Award-Winning Children's Book Author Walter Dean Myers Dies

Myers captured what it was like to be young and black while growing up in the city. As he often said, he wrote books he would have wanted to read as a kid. Myers died after a brief illness. He was 76.

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DAVID GREENE, HOST:

I will never forget an interview we did two years ago with Walter Dean Myers, an award-winning children's author. He was talking about how some kids are embarrassed to be seen carrying books. Myers wanted them to get over that. As he put it, you can't do well in life if you don't read well. Walter Dean Myers died Tuesday after a brief illness. He was 76. He grew up in Harlem, and with books like the bestseller "Monster," he hoped to get African-American city kids interested in reading. It was part of a larger mission to ignite a love for books in places where they're often rare commodities. NPR's Lynn Neary has this remembrance.

LYNN NEARY, BYLINE: There was a reason that Walter Dean Myers felt so passionate about getting kids to read, says his literary agent, Miriam Altshuler.

MIRIAM ALTSHULER: Reading and books and writing - I think he would have said, you know, it saved him.

NEARY: Myers was born in West Virginia, but after his mother died giving birth to his sister, his father sent him to be raised by a couple in Harlem who he came to think of as his parents. Myers often told people about how his mother taught him to read - a story he repeated to NPR two years ago.

(SOUNDBITE OF ARCHIVED RECORDING)

WALTER DEAN MYERS: My mom did not read well. And she read True Romance magazines. But she read with me, and she would spend 30 minutes a day, her finger going along the page, and I learned to read. Eventually, by the time I was 4 and a half, she could iron, and I could sit there and read the true romance. And that was wonderful.

NEARY: But school was not so wonderful for Myers. He had a speech impediment and began writing to make up for that. One teacher saw he had talent and told him to keep writing no matter what. After dropping out of high school and a stint in the army, Myers did just that. He was a prolific writer, turning out more than 100 books for kids and young adults. Myers' work included fiction, nonfiction, picture books and poetry, but he was perhaps best known for his realistic portrayals of urban life in such teen novels as "Lockdown," "Darius & Twig" and "Monster," about a young man in prison.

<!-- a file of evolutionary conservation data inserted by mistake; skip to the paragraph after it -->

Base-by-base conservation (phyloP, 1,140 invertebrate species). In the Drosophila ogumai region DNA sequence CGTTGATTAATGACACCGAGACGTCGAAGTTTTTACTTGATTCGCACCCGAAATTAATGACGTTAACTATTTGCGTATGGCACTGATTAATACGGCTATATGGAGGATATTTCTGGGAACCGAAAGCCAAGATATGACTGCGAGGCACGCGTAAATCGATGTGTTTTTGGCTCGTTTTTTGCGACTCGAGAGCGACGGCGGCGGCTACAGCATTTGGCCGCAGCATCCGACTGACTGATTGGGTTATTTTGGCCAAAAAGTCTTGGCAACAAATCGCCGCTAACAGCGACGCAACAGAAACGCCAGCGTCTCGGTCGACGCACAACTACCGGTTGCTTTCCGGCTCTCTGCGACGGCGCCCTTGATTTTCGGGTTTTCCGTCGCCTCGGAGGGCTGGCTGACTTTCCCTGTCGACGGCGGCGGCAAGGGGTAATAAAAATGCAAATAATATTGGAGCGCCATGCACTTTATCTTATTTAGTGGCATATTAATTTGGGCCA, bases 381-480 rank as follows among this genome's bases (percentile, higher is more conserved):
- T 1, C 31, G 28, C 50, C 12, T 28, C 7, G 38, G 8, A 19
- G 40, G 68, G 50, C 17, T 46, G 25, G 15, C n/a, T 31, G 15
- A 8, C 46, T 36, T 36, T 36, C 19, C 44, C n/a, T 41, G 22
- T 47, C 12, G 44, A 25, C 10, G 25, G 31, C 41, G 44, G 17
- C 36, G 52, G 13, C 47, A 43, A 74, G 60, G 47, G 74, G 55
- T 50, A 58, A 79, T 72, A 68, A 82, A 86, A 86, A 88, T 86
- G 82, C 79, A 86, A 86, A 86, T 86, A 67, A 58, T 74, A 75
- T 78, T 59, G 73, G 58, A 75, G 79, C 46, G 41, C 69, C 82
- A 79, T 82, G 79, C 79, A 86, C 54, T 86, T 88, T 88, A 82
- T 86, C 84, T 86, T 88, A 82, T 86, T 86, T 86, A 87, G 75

(SOUNDBITE OF ARCHIVED RECORDING)

MYERS: (Reading) The best time to cry is at night when the lights are out, and someone is being beaten up and screaming for help. That way, even if you sniffle a little, they won't hear you. If anybody knows that you are crying, they'll start talking about it, and soon it will be your turn to get beat up when the lights go out.

NEARY: Myers literary agent, Miriam Altshuler, says these stories were aimed at young African-Americans who rarely saw themselves depicted in books.

ALTSHULER: That was the kids he cared about so much and also knew that they didn't have a voice. Their stories weren't being told and represented. But, you know, we wanted his audience to be so much bigger because if more people understood those kids, it would be a better place.

NEARY: Walter Dean Myers won numerous awards and in 2010 was named the National Ambassador for Young People's Literature. He traveled around the country, promoting the importance of books. John Cole, director of the Center for the Book at the Library of Congress says it was a perfect platform for Myers' message that, quote, "reading is not optional."

JOHN COLE: He gave a wonderful talk at the Library of Congress where we had nothing but kids. And they filled the Coolidge Auditorium and sat at his feet and loved listening to him because he was both serious but gave them this great sense of hope. He represented this sense of possibility through what he had done and did not hesitate to talk about his own difficult life.

NEARY: Walter Dean Myers never stopped writing. Two new books and a graphic novel adaptation of "Monster" are still waiting to be published. Lynn Neary, NPR News, Washington.

GREENE: This is NPR News.

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